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Australia – Proposed New MIT Tax Rules: Long-Awaited Changes Are (Almost) Here.

15 April, 2015


Legal News & Analysis – Asia Pacific – Australia – Tax


On 9 April 2015, the Treasury released draft legislation and explanatory material setting out the proposed new tax rules for managed investment trusts (MITs). Public submissions are due on 23 April 2015.


These changes are intended to simplify, and provide certainty in relation to, a MIT investment. They also expand the scope of who can invest.  The changes are generally proposed to apply from 1 July 2015.


What The Changes Mean And What You Should Do


•  The attribution rules should make it easier for fund managers and trustees to allocate trust income and deal with under and over distributions (and the resulting tax liabilities) to unitholders of qualifying attribution MITs.  
•  MIT trust deeds and distribution mechanisms should be reviewed and amended where necessary to qualify under the new attribution rules.  The trust deed should also allow attribution of taxable income to members in accordance with the new rules. 
•  MITs that do not provide clearly defined interests for their unitholders (such as those with discretionary income/capital allocations) cannot use the attribution rules, and will continue to be taxed under the general trust income taxation rules (based on “present entitlement”). 
•  Structures that did not qualify as a MIT under the current law should also be revisited (for example, where investors are foreign life insurance companies or where eligible investors invest via wholly-owned entities such as a blocker company or limited partnership), as they could now qualify as a MIT under the broadened widely held requirements. More generally, we would expect to see structures including groups of eligible investors investing into MITs via a “MIT-compliant” offshore pooling vehicle, with non-eligible investors investing via a parallel “non MIT-compliant” entity. This change is intended to apply from 1 July 2014.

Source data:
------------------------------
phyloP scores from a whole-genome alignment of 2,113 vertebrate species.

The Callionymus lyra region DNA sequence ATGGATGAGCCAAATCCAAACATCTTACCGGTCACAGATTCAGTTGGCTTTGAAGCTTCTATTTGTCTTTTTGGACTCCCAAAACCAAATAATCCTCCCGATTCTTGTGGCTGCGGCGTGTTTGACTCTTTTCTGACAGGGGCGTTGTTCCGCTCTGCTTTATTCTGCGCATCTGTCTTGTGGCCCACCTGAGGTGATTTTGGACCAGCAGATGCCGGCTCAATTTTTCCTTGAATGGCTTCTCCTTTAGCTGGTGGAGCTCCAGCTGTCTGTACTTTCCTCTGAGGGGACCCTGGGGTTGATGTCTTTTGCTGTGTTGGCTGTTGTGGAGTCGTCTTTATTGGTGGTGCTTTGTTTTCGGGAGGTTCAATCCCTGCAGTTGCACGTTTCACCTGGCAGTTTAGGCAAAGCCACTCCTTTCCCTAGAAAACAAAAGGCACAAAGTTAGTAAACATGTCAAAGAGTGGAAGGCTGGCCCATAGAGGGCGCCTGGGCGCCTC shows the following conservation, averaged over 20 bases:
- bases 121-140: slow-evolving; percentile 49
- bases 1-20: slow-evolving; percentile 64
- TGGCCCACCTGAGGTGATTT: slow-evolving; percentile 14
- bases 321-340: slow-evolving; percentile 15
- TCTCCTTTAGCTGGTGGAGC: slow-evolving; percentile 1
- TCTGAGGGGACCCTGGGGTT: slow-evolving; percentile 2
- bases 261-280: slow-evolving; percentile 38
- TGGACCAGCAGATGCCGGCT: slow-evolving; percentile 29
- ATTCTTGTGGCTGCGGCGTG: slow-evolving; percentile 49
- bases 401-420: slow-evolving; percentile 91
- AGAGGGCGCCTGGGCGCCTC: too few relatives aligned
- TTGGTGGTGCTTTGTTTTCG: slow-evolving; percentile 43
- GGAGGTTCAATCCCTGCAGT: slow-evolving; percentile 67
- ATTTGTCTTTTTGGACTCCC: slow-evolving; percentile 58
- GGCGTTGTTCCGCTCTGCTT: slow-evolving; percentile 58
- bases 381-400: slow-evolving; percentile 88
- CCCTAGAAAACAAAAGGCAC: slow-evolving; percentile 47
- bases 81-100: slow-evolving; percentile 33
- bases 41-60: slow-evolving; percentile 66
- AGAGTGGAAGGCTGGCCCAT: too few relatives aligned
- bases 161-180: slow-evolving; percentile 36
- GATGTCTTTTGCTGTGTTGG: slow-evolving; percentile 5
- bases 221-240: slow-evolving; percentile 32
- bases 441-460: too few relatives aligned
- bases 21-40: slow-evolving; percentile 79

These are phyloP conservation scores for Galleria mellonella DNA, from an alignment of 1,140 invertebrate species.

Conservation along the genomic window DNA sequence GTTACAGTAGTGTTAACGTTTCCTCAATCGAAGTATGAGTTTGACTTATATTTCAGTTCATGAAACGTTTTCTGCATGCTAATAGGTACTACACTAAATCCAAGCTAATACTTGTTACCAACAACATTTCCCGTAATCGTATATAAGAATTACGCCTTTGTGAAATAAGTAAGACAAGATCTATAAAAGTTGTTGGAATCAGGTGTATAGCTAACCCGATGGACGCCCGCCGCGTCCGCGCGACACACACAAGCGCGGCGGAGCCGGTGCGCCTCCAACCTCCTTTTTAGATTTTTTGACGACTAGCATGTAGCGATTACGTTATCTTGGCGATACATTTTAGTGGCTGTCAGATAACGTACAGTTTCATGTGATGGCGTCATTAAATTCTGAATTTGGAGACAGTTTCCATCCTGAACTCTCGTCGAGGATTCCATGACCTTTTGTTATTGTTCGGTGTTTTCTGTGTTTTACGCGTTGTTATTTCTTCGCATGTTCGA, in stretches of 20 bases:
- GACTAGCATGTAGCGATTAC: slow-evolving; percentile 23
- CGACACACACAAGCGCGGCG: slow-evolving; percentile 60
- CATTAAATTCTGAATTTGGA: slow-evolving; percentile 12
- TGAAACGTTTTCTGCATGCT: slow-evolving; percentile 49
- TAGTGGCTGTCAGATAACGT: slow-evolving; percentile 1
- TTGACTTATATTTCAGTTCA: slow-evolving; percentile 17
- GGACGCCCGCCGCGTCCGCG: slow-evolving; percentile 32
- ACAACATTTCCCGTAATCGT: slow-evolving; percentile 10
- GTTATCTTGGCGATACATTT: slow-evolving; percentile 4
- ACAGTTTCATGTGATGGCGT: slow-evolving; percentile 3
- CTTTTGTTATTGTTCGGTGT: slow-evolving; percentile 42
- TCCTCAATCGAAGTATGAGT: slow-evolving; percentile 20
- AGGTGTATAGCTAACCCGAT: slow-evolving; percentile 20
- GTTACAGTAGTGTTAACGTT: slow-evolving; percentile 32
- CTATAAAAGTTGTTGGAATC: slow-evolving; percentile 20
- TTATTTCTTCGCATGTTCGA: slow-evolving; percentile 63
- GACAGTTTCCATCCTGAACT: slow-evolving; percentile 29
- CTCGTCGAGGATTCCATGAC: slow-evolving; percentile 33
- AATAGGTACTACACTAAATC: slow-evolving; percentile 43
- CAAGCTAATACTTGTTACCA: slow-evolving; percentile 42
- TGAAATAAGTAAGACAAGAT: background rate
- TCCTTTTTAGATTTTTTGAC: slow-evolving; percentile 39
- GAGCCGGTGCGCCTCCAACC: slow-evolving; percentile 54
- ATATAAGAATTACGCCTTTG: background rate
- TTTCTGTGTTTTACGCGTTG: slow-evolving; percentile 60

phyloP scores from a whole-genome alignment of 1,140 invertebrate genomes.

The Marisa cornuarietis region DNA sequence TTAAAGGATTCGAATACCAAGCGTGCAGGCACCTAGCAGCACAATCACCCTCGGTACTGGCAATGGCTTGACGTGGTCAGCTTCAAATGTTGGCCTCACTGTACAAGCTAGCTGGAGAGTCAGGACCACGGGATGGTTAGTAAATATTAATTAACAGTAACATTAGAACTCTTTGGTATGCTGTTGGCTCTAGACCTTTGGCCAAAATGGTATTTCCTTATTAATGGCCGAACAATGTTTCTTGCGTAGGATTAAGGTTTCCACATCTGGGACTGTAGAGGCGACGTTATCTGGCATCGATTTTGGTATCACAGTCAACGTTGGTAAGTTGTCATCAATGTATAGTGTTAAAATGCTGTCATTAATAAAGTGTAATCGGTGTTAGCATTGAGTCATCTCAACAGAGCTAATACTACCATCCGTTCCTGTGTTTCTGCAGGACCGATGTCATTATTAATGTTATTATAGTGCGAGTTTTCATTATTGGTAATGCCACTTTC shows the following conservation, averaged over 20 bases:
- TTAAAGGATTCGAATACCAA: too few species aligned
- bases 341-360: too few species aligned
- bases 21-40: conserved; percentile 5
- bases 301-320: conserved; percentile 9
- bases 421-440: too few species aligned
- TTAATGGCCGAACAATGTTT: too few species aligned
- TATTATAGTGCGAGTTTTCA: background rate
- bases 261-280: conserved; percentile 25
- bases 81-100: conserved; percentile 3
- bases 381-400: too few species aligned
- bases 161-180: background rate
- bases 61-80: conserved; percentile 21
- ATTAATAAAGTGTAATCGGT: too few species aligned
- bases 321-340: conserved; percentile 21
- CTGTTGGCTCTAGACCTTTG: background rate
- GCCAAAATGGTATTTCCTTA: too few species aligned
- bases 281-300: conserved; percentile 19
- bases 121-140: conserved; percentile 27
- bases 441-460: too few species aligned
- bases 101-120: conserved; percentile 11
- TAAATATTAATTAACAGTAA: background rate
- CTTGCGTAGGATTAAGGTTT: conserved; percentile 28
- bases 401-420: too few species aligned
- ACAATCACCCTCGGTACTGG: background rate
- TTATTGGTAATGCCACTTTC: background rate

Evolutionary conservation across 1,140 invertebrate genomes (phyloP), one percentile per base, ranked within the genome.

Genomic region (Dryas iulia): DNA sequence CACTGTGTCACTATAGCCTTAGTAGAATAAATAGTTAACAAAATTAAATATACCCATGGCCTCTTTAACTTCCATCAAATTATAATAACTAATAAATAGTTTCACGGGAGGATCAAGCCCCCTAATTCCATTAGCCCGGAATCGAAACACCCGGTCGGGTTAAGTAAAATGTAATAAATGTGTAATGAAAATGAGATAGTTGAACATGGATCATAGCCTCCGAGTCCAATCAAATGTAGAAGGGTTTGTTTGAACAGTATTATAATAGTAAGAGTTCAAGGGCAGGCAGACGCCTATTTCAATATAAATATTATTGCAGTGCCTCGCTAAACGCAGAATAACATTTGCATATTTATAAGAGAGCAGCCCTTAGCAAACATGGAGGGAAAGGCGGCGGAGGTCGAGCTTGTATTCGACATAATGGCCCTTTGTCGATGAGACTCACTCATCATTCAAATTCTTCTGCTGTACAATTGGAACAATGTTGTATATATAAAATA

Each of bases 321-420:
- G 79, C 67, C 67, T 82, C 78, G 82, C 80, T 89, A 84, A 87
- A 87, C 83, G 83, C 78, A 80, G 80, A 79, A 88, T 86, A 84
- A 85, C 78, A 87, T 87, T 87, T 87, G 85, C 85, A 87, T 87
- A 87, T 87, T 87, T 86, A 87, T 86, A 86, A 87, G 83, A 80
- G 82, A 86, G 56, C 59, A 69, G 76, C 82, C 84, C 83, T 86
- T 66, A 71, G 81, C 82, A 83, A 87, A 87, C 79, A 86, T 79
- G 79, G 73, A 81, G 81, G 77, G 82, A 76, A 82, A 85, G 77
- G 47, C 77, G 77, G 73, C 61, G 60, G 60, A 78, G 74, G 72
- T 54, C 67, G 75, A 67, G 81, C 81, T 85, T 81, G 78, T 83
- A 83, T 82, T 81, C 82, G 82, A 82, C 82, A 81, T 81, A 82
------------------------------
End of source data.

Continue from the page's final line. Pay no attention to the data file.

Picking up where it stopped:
•  Qualifying attribution MITs will be subject to a non-arm’s length income test, under which the trustee is taxed at the top marginal tax rate plus relevant levies (currently 49%) for income derived by the attribution MIT from non-arm’s length transactions with parties that are not attribution MITs. 


The Key Changes


New Attribution Rules For Qualifying Attribution MITs

Applicable to income years starting on or after 1 July 2015, the rules (if enacted) will generally allow qualifying “attribution MITs”:


•  to use a new attribution model (instead of the often cumbersome general trust tax rules) and attribute specific classes of income, offsets and credits to its unitholders;
•  to attribute any under or over distributions to unitholders during the year the variance is discovered (a transitional rule will apply to under and over distributions made by an existing MIT that becomes an attribution MIT in the 2015-16 income year); and
•  to be treated as a fixed trust, which can assist in flowing franking credits and carrying forward tax losses.


To be a qualifying “attribution MIT”, the trust deed needs to clearly define the unitholders’ interests in the trust’s income and capital at all times. For instance, a unitholder’s right to trust income or capital cannot be materially diminished by any power or right, and the trustee needs to treat unitholders in a class equally and fairly.  Discretionary and hybrid trusts would generally not satisfy the requirement. 


Broadening The Range Of Eligible Investors For The Widely Held Test